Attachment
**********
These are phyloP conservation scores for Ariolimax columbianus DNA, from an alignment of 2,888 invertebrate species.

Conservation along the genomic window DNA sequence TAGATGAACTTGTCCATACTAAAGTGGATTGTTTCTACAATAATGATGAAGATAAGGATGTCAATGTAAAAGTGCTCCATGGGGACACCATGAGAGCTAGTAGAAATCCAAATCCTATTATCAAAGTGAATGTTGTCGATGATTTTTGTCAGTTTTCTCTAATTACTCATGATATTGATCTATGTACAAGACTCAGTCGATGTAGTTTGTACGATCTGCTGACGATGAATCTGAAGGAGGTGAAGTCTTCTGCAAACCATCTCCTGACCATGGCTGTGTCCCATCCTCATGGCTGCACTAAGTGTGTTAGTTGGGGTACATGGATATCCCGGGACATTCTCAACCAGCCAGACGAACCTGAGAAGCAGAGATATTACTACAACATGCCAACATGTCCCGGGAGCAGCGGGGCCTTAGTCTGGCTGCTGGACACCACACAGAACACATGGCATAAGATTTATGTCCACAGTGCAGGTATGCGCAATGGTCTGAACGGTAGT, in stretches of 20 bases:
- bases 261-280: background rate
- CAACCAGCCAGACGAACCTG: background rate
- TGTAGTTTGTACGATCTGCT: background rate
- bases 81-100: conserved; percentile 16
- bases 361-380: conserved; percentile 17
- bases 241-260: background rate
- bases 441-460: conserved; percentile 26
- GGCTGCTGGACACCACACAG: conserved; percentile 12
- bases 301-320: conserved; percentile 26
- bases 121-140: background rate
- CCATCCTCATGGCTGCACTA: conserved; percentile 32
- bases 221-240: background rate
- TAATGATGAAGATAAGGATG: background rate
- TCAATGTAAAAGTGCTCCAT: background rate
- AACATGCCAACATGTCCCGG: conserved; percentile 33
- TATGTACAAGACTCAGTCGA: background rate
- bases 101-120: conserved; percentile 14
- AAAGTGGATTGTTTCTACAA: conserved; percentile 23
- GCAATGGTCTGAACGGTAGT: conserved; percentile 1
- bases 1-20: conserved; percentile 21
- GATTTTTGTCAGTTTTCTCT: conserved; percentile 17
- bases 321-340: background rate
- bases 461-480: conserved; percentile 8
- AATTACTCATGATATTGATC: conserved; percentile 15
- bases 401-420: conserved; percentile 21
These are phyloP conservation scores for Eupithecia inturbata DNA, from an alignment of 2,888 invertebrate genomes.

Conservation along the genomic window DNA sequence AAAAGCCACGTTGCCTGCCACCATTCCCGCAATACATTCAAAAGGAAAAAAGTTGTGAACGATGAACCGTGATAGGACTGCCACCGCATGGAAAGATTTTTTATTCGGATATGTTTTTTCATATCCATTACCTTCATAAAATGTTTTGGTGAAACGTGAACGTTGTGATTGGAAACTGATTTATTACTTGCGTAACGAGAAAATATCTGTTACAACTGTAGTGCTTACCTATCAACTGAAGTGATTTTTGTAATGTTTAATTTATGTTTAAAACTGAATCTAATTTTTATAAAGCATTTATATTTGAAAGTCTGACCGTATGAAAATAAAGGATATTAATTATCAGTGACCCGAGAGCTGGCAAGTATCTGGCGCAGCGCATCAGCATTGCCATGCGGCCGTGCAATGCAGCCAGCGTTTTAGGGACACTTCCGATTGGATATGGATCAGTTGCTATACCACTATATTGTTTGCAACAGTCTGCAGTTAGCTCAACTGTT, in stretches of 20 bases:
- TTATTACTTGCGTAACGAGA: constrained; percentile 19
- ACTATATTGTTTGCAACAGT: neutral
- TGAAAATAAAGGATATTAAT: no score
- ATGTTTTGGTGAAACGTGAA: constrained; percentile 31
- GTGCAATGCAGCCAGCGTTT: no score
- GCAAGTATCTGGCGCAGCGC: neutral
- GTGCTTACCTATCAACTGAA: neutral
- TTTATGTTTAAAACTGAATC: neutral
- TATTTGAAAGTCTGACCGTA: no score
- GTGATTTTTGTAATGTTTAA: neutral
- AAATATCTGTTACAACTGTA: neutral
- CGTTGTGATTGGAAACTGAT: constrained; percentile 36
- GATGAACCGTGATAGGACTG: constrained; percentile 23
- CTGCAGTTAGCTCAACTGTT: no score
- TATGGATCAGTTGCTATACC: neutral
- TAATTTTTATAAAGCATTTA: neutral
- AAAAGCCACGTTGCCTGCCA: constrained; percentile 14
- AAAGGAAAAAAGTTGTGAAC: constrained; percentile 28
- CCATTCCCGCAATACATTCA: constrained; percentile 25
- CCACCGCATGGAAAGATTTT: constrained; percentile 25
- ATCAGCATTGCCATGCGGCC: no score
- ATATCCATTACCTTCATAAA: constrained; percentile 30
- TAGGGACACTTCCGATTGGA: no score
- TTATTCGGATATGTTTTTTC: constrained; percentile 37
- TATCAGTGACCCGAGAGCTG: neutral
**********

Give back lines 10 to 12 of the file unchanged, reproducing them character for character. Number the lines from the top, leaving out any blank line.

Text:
- GGCTGCTGGACACCACACAG: conserved; percentile 12
- bases 301-320: conserved; percentile 26
- bases 121-140: background rate